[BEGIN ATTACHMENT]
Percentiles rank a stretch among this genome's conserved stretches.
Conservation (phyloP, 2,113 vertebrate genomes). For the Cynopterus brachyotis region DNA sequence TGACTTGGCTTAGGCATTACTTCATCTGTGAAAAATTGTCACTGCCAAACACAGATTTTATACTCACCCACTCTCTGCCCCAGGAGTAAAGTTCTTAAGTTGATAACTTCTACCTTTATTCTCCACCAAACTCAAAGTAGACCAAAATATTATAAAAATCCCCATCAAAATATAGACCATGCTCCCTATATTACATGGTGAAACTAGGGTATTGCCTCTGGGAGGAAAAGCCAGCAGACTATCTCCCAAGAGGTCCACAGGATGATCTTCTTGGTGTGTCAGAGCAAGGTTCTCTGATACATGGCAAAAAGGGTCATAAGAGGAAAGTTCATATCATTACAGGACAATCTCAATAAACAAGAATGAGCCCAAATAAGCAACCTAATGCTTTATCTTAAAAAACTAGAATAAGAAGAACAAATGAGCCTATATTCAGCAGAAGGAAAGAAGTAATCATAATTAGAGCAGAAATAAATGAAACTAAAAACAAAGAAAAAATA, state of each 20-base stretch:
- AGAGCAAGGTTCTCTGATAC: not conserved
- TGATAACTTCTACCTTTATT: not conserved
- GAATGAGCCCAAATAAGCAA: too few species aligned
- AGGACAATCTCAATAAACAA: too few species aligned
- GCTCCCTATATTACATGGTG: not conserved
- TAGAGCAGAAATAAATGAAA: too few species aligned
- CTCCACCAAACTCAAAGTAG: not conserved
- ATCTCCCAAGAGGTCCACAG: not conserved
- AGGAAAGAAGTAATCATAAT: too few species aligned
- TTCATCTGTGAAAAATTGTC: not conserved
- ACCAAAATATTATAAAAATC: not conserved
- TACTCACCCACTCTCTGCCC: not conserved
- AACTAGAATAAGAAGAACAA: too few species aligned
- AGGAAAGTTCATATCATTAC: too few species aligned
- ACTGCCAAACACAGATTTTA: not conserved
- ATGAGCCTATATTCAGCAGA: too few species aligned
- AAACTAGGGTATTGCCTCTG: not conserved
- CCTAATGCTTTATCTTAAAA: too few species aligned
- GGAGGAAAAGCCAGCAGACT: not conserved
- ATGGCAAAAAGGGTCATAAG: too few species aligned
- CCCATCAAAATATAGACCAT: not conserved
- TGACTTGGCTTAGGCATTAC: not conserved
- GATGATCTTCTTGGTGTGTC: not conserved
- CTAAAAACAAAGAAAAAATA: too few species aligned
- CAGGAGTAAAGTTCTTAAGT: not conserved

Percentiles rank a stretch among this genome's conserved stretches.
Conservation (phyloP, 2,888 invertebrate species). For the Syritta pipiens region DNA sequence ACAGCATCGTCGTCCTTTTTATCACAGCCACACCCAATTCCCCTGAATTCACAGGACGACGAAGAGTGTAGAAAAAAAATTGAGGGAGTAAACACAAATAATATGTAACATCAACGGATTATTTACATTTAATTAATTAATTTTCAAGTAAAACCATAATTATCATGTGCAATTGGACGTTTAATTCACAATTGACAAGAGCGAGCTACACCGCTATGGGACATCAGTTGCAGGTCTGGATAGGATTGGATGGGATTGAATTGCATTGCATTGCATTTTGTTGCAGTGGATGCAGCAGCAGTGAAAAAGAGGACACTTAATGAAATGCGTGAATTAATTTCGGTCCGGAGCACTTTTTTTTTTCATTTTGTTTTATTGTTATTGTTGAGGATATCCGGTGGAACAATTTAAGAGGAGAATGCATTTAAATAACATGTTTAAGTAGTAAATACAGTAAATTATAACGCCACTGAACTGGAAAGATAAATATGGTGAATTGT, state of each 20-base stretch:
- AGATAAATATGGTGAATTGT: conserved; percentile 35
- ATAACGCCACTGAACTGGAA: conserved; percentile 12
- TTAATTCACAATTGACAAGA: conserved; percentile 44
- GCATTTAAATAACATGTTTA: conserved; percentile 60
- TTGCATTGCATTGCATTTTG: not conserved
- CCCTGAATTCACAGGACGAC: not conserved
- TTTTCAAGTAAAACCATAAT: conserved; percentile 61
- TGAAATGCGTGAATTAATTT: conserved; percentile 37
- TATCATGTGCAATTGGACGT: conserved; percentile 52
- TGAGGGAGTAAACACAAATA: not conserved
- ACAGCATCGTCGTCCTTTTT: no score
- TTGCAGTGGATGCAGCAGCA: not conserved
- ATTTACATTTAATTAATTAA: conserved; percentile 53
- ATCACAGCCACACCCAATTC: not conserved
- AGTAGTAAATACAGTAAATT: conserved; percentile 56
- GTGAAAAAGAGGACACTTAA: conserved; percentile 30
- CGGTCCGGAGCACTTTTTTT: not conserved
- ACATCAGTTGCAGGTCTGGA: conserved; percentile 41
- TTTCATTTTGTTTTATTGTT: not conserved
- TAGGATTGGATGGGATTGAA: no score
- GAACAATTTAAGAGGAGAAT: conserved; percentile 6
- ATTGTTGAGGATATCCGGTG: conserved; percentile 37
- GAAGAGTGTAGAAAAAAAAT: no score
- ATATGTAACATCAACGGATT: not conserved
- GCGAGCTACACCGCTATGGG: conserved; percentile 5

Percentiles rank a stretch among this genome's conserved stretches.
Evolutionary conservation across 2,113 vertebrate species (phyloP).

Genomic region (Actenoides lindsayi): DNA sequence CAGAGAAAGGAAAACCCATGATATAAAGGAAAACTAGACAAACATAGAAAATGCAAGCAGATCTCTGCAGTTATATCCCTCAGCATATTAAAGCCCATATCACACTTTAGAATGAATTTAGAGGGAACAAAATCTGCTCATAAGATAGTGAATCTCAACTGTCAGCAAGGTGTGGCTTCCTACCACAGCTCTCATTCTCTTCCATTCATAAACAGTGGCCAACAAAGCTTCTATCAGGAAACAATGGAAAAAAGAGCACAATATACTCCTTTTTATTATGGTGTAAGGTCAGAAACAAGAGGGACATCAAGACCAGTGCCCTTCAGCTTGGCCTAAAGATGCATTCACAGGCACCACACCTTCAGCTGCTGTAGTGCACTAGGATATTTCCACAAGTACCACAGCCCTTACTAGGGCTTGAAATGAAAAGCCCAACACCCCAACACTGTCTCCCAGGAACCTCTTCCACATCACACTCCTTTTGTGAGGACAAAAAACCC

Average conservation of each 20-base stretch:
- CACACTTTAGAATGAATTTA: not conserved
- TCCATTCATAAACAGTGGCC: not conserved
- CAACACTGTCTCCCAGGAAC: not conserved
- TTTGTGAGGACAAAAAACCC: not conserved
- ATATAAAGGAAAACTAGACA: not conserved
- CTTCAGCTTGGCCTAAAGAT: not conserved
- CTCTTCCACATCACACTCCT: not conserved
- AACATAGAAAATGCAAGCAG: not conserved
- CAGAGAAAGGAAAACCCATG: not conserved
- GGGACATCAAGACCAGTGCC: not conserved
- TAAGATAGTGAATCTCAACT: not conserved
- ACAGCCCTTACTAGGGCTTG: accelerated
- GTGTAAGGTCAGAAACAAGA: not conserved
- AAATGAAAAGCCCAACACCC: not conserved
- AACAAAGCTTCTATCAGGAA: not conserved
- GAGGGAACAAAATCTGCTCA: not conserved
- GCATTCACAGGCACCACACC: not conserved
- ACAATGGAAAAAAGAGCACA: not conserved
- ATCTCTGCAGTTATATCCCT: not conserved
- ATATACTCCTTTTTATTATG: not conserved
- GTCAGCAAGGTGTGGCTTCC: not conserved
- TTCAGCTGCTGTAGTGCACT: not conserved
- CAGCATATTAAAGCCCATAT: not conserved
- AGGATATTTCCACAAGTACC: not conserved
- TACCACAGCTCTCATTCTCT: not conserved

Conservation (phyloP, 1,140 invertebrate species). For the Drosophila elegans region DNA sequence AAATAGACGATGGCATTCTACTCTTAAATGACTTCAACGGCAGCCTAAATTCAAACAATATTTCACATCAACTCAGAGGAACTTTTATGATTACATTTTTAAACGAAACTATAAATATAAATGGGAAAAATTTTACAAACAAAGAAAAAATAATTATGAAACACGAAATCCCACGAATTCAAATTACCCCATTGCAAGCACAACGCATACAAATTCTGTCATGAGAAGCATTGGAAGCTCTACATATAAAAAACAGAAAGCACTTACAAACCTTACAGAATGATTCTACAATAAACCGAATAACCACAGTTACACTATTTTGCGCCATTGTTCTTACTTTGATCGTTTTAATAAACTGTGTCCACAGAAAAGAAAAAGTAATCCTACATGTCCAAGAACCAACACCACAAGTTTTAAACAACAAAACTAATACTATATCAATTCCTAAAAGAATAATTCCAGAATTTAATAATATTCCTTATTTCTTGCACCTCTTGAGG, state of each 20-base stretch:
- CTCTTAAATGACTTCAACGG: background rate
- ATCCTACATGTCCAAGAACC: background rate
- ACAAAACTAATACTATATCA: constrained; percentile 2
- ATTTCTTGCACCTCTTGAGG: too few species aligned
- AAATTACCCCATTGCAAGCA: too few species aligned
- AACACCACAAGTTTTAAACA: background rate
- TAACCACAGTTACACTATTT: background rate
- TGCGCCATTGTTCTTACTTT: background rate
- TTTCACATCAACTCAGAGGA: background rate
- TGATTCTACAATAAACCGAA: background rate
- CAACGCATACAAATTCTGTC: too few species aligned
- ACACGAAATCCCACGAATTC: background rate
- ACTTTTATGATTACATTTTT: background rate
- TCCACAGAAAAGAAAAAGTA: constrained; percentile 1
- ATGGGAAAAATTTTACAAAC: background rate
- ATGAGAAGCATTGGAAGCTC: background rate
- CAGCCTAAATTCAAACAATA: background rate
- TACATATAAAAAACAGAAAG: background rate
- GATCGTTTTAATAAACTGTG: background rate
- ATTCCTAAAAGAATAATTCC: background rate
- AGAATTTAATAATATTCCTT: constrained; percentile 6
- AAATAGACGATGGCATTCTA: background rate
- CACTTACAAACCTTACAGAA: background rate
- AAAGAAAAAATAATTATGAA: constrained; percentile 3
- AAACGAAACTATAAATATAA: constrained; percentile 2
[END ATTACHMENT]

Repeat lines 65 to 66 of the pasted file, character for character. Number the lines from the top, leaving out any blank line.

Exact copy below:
- CTCTTCCACATCACACTCCT: not conserved
- AACATAGAAAATGCAAGCAG: not conserved